Friday, June 14, 2013

Dad, Dad, He's our Dad!

As Father's Day approaches, I am reminded of how blessed I am to have my Dad.  As my generation grew up, divorce became a lot more common...many of my peers grew up without a dad in their life every day.  Maybe they got to see him on weekends.  Or in the summer.  Or holidays.  And I've worked with so many children who had absolutely no father figure in their life.  Some children rise up.  But so many crumble and carry lifelong scars.  So, like my Mom post, here's ten parenting tips I learned from my Dad:

1. Model confidence in excellence.  There's no two ways about it.  My father is a very smart man.  Valedictorian of a large high school class.  Finished his undergrad in three years.  Is a doctor.  Teaches ethics and bio-ethics.  He's not arrogant about it.  But he doesn't apologize either.  He has a kind of quiet confidence that I've always tried to emulate.  The world doesn't always value the smart kid in the class.  So I try to let my kids know it's ok to be smart and confident in that.  (Just don't let it get boastful.)  Because with confidence in your God given abilities and lots of hard work, doors can open like scholarships and jobs and leadership opportunities.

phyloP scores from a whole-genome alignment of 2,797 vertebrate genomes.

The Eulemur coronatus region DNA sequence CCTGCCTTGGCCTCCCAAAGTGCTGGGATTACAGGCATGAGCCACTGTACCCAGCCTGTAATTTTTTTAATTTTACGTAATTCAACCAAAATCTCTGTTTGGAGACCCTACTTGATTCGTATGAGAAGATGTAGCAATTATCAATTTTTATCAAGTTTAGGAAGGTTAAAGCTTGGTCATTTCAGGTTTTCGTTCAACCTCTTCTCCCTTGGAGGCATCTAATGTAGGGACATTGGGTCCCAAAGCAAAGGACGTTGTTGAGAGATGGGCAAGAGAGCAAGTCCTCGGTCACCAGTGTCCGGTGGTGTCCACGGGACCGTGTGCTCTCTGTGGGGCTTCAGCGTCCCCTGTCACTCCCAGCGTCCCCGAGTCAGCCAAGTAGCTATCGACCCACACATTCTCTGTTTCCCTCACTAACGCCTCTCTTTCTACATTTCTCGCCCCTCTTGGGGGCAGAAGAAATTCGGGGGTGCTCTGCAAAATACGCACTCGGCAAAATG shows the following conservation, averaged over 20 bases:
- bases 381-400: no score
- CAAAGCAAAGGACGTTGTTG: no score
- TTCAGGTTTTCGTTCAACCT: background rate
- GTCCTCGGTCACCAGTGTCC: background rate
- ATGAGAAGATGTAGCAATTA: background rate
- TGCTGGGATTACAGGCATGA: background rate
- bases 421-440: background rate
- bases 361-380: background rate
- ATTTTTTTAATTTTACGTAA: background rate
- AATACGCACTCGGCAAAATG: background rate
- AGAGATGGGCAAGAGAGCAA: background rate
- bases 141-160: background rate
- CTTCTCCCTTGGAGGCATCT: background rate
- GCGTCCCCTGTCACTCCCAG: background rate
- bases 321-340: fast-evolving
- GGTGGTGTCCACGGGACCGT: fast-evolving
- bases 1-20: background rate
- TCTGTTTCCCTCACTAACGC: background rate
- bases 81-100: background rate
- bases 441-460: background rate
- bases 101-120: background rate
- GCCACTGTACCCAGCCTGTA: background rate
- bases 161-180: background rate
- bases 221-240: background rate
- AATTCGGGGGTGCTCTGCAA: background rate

2. Teach your kids to seek the truth.  Teach them to seek answers to the tough questions.  I don't think many kids grew up talking about apologetics at the Sunday dinner table, but I did.  I learned a lot about Christianity and why my parents believed what they believed just by listening and asking questions at the dinner table.  If my dad wanted to know something, he found out about it and learned about it.  And this was before Google.  Studying Bible passages...studying church history...taking things back to the Greek or Hebrew...these were not new concepts to me as an adult.